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Publication numberUS434423 A
Publication typeGrant
Publication dateAug 19, 1890
Filing dateApr 9, 1888
Publication numberUS 434423 A, US 434423A, US-A-434423, US434423 A, US434423A
InventorsEdmund Burrows
Export CitationBiBTeX, EndNote, RefMan
External Links: USPTO, USPTO Assignment, Espacenet
Milk-bucket
US 434423 A
Images(1)
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Description  (OCR text may contain errors)

(No Model.) A

vE. BURROWS.

MILK BUCKET.

No. 434,423. Patented Aug. 19, 1890.

UNH

ATENT Prien.

EDMUND BURROVS, OF FREMONT, IOVA.

MILK-BUCKET.

SPECIFICATION forming part of Letters Patent No. 434,423, dated August 19, 1890.

Application filed April 9, 1888. Renewed May 27, 1890. Serial No. 353,285. (No model.)

To all whom it may concern.-

Be it known that I, EDMUND BURROWS, a citizen of the United States, residing at Fremont, in the county of Mahaska and State of Iowa, have invented new and useful Improvements in Milk-Buckets, of which the following is a specification.

My invention relates to improvements in milk-buckets; andithas for its object to provide a bucket which will, if accidentally knocked over, be immediately returned to its upright position. v

A further object is to provide means whereby the contents ot the bucket are prevented from spilling out when the bucket is thus momentarily overturned.

With these objects in View the invention consists in a certain novel construction and arrangement of devices, fully 'set forth hereinafter in connection with t-he accompanying drawings, wherein- Figure l is a side View of the bucket. Fig. 2 is a vertical central section thereof. Fig. 3 is a detail view of the strainer-tube.

Referring to the drawings, A represents the body of the bucket, which consists of the rounded or hemispherical bottom a and the tapered or cone-shaped upper portion provided with a vertical collar B.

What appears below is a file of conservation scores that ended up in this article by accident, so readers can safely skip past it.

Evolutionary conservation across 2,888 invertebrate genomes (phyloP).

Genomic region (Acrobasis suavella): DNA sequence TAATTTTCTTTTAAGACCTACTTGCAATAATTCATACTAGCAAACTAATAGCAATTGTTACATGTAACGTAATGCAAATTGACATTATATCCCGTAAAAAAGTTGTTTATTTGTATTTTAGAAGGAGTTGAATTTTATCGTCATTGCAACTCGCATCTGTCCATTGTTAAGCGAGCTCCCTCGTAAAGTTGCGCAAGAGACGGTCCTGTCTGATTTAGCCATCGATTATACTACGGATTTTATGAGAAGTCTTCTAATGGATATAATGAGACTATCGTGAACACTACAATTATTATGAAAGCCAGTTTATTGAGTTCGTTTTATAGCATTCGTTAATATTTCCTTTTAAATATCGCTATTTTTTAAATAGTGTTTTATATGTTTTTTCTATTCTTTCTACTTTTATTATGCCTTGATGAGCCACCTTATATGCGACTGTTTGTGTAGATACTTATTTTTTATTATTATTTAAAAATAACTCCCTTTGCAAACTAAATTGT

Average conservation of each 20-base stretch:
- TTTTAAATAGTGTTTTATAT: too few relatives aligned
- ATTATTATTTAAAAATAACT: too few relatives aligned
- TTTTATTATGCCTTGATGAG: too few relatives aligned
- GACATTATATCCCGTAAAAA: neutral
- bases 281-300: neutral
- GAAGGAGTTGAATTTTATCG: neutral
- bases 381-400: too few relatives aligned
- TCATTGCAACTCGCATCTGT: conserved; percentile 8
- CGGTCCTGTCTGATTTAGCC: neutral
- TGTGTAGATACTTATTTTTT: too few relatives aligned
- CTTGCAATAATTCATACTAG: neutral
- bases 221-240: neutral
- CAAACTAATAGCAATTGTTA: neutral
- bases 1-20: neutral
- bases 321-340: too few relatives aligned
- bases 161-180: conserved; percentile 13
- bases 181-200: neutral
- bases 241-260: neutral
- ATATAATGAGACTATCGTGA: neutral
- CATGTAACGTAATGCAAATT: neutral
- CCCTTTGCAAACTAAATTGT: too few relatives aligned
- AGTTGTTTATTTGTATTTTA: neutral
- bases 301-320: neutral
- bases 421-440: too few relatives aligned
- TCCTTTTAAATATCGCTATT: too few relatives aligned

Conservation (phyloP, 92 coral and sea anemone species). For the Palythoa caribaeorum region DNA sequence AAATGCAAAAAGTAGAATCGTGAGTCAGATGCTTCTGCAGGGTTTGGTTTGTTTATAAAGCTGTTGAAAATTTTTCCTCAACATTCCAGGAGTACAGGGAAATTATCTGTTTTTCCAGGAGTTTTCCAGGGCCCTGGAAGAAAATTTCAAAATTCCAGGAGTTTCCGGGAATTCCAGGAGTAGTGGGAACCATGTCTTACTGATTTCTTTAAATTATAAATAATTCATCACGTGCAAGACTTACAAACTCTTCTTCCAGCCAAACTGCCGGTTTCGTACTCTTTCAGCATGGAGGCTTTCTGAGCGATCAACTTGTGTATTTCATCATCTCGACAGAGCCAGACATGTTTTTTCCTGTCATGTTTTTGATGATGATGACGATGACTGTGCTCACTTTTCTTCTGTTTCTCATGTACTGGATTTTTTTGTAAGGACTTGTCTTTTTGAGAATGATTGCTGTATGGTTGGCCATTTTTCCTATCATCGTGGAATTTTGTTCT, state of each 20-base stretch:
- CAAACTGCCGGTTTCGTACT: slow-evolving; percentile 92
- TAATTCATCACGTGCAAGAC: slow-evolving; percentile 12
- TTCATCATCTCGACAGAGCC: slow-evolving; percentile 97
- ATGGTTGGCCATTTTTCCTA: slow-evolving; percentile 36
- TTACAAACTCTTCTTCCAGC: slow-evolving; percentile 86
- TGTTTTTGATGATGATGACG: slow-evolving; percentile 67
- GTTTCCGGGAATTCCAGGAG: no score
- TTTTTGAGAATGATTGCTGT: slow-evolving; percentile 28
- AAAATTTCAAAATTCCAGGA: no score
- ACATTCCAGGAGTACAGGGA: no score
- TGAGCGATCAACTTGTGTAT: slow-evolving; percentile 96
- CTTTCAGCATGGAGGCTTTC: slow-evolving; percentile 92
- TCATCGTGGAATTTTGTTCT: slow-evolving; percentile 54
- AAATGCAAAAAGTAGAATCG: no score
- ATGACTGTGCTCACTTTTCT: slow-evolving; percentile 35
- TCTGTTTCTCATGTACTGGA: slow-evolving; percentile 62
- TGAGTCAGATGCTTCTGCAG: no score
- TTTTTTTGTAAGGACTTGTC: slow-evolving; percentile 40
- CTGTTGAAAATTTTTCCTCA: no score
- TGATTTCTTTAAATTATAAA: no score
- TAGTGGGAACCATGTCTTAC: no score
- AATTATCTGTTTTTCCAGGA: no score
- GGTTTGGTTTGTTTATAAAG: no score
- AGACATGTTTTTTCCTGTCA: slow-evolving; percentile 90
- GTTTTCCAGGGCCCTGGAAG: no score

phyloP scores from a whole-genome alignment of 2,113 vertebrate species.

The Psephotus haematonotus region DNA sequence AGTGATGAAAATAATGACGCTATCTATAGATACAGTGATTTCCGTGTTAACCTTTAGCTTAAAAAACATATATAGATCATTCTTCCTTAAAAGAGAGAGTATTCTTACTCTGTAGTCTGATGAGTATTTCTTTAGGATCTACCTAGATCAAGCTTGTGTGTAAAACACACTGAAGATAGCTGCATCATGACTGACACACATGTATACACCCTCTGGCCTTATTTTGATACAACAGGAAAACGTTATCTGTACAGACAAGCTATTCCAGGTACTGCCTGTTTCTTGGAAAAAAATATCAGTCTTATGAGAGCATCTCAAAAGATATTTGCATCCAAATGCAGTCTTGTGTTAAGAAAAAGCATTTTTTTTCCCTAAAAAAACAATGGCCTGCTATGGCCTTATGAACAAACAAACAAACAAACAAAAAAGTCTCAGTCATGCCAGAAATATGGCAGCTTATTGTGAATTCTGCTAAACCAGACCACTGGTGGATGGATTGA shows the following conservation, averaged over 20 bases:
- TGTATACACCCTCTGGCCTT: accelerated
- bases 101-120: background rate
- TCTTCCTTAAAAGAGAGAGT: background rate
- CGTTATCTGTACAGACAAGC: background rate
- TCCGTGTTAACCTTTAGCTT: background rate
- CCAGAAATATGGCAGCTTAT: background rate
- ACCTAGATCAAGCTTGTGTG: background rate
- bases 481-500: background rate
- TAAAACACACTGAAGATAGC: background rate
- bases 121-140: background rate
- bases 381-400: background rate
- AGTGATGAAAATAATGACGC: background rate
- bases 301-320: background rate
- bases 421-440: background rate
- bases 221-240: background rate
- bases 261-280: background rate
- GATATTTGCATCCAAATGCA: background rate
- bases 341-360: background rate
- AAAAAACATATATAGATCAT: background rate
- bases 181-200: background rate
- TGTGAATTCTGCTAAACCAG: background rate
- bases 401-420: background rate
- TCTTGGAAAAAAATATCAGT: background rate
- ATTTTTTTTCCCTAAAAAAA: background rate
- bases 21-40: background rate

The lowest part or center of the bottom is provided with a weight tit-ted in an opening c therein, and it will be evident that if the bucket is placed on its side this weight will position.

By having the weight C at the bottom it will be understood that the bucket will at all times rest on the weight, and the latter will take all the wear and tear. In dropping or pitching the bucket to and fro, the bucket will always strike on the weight, and the latter will thus preserve the bucket from injury. The bottom of the bucket (which is the point of greatest wear) will not so readily wear out like the ordinary bucket, and when it does commence to wear, the rounded face of the weight will cause the wear to be evenly dis tributed.

By making the upper portion of the bucket cone-shaped the weight ofthe contained liquid decreases upwardly as the bucket is filled,

thus placing the greatest body of the milk at the bottom. 'lf the upper portion of the bucket were not cone-shaped the bucket would not work in the manner heretofore described,

.safety-tube, serves to prevent the milk from running. out whenthe bucket is tilted.

. D represents a tapered safety-tube, which fits tightly in the collar B at its upper end and extends down into the bottom a ofthe bucket nearly to the weight. The lower end of this tube is provided with a very small opening, and the upper end is provided with the flaring iiange or receiver E, which fits down on the upper edge of the collar B.

F represents a strainer-tube, which is conical in shape and ts tightly at its upper end in the safety-tube, and it is provided near its upper end with the strainer G. It will be seen that all the milk which enters the upper cndvof the safety-tube must pass through the strainer. The strainer-tube is provided at its upper end with avertical loop or handle H, by which it may be removed from and replaced in the safety-tube, and the said loop or handle projects up above the upper end of the said safety-tube at all times.